The more the government gets into it, the greater the mess Air India seems to become. None of the plans hammered out till now, including the ill-advised merger of the two national carriers, has succeeded. The Centre has been in emergency response mode for years, pumping in small doses of equity and loans to keep Air India alive and permanently in the red. Last week, the Union Cabinet cleared a Rs. 30,000 crore restructuring plan for the airline, to be implemented between 2012 and 2021. This includes an upfront equity infusion of Rs. 6,750 crore, and assured equity support of over Rs. 23,000 crore over nine years. The government will also guarantee non-convertible debentures for Rs. 7,400 crore. Given the Centre's own financial crunch, this is a major financial commitment. The immediate benefit for the struggling and virtually grounded airline will be the induction of 27 Boeing 787 ‘Dreamliner' aircraft, whose acquisition has been delayed by three years, at least in part, because of the financial crisis in the organisation. Perhaps, the employees will now start getting their salaries, may be in instalments. The consortium of banks has also cleared the turnaround plan by converting working capital and other loans into medium and long term debts, with a moratorium of one to two years.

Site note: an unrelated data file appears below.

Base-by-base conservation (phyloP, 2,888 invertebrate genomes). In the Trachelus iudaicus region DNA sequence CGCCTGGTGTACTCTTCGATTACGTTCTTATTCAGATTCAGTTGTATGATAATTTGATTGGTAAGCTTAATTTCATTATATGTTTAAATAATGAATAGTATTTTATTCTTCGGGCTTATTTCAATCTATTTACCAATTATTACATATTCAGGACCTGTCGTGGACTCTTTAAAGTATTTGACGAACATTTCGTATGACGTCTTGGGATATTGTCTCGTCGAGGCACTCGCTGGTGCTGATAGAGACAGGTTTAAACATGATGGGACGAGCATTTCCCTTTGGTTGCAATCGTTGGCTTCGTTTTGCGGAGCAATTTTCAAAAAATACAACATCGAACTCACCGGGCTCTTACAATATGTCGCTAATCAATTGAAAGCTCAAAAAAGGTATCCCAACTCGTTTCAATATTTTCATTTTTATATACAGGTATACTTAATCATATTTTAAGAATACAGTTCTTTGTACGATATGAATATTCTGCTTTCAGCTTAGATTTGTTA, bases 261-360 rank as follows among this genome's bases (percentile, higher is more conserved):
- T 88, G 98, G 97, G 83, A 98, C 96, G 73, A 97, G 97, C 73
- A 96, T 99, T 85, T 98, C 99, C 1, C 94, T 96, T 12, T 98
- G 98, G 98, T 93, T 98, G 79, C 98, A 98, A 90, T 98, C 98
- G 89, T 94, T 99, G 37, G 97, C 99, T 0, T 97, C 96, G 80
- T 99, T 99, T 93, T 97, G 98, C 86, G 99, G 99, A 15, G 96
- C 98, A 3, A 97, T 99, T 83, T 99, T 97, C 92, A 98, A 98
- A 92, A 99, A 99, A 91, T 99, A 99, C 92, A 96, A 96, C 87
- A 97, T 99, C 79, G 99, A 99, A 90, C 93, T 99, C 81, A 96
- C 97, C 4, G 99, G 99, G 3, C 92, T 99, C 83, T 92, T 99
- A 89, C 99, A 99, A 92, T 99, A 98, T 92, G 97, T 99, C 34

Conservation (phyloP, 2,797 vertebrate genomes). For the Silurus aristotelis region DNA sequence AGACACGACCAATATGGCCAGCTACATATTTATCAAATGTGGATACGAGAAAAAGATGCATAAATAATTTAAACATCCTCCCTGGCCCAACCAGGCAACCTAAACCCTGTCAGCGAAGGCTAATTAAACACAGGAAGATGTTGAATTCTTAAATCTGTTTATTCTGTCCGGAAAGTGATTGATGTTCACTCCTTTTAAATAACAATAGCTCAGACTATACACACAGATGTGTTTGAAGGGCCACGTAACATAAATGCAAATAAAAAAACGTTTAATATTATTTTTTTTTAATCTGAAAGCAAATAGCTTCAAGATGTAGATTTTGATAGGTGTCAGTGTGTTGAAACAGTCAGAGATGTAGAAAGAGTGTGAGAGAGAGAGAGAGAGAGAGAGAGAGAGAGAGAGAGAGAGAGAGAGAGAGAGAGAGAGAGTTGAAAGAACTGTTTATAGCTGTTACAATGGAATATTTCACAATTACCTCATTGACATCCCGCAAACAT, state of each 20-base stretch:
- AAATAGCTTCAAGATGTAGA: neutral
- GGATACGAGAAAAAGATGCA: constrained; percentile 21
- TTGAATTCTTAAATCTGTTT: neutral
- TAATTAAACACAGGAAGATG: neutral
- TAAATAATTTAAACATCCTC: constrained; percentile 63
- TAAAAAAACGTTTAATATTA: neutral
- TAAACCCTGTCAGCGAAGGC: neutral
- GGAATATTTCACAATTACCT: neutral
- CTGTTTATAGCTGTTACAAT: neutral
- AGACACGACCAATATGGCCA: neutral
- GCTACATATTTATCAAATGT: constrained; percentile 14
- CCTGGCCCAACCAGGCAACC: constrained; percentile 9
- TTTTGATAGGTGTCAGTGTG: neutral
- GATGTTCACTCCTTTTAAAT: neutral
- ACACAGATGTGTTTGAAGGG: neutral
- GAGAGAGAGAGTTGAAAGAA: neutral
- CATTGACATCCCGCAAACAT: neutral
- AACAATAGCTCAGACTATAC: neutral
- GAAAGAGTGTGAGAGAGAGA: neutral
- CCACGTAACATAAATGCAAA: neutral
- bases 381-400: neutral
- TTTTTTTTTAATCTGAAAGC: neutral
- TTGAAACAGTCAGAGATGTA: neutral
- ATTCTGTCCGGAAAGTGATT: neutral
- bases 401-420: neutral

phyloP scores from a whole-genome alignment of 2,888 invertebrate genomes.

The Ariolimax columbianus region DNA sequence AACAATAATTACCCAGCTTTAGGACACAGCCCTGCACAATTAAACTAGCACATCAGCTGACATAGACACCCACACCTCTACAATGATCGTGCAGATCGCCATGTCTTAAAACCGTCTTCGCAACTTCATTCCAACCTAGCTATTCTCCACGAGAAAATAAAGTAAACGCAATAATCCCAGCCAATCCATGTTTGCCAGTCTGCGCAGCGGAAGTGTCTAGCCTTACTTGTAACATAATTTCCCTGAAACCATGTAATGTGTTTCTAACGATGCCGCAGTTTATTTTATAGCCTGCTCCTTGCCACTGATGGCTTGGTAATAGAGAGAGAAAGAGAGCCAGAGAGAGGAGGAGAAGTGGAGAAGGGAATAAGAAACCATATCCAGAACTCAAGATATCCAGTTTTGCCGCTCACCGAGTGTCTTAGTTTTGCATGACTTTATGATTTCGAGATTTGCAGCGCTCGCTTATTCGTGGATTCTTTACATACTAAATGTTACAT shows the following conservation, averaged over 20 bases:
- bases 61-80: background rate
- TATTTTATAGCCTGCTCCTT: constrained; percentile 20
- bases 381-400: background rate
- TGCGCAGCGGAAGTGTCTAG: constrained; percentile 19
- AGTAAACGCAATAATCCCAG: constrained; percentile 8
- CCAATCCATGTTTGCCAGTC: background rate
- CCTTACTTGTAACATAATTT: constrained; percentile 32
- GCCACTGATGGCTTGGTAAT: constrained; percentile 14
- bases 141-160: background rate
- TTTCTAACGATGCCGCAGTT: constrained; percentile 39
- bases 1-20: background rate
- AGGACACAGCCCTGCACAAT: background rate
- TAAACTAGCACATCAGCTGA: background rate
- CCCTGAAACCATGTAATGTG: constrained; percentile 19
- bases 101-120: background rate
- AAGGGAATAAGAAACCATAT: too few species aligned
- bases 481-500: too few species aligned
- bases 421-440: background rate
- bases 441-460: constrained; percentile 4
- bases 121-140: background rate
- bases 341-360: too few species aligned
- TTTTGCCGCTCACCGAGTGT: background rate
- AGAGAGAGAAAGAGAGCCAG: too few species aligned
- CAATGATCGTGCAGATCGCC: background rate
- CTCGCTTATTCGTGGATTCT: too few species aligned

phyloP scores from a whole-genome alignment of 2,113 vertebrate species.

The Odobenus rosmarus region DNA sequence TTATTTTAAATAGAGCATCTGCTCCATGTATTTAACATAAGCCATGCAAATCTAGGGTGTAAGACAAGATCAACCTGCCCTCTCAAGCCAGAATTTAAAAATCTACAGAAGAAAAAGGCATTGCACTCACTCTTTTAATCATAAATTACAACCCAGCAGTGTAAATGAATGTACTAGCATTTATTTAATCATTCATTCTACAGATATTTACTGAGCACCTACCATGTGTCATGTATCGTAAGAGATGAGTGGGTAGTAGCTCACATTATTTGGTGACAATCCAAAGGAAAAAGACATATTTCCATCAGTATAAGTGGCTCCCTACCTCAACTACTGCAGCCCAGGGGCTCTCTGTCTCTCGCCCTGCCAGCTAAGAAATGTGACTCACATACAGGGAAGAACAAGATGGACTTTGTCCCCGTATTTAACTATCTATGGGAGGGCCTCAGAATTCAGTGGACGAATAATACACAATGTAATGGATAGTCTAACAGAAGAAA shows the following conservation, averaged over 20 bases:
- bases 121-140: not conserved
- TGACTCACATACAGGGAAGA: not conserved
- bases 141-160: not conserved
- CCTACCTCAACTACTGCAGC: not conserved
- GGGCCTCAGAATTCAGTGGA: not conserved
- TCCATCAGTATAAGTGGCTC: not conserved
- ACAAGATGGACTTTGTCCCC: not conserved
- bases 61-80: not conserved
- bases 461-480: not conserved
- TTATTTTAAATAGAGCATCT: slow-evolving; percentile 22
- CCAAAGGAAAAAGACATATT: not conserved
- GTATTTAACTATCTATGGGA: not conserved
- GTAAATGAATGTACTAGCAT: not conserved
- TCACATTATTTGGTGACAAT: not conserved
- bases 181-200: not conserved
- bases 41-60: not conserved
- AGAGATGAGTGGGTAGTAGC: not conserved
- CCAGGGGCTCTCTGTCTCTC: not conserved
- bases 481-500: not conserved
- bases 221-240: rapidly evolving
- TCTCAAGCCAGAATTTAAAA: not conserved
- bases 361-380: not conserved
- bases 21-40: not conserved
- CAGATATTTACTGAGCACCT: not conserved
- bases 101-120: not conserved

But the more significant element in the Financial Restructuring Plan (FRP) relates to the hiving off of two main business arms — ground handling and Maintenance, Repairs, and Overhaul (MRO). The government, under the FRP, hopes to rid the airline of about 12,000 employees to the ground handling unit and another 7000 to the MRO, thereby reducing the staff strength of Air India to approximately 11,000. The objective seems to be to develop these two services as independent, strategic business units that can become profitable on their own. It is quite likely that Air India will enter into joint ventures to run these units as profit centres. The fundamental question remains: Has Air India consulted its employees and unions on the FRP and other plans to make it succeed? It should not remain, like the merger issue, a thorn in its flesh that could lead to further illness. Though the Cabinet has given its nod for FDI in the airline sector, it is very doubtful if the state-owned Air India can ever attract a suitor in the present circumstances. Worse still, the ability and capacity of the state-owned and politically influenced airline to implement a stringent FRP itself remains doubtful. Unless Air India gains autonomy to function as a viable, commercial airline without political interference, such ambitious plans can hardly succeed.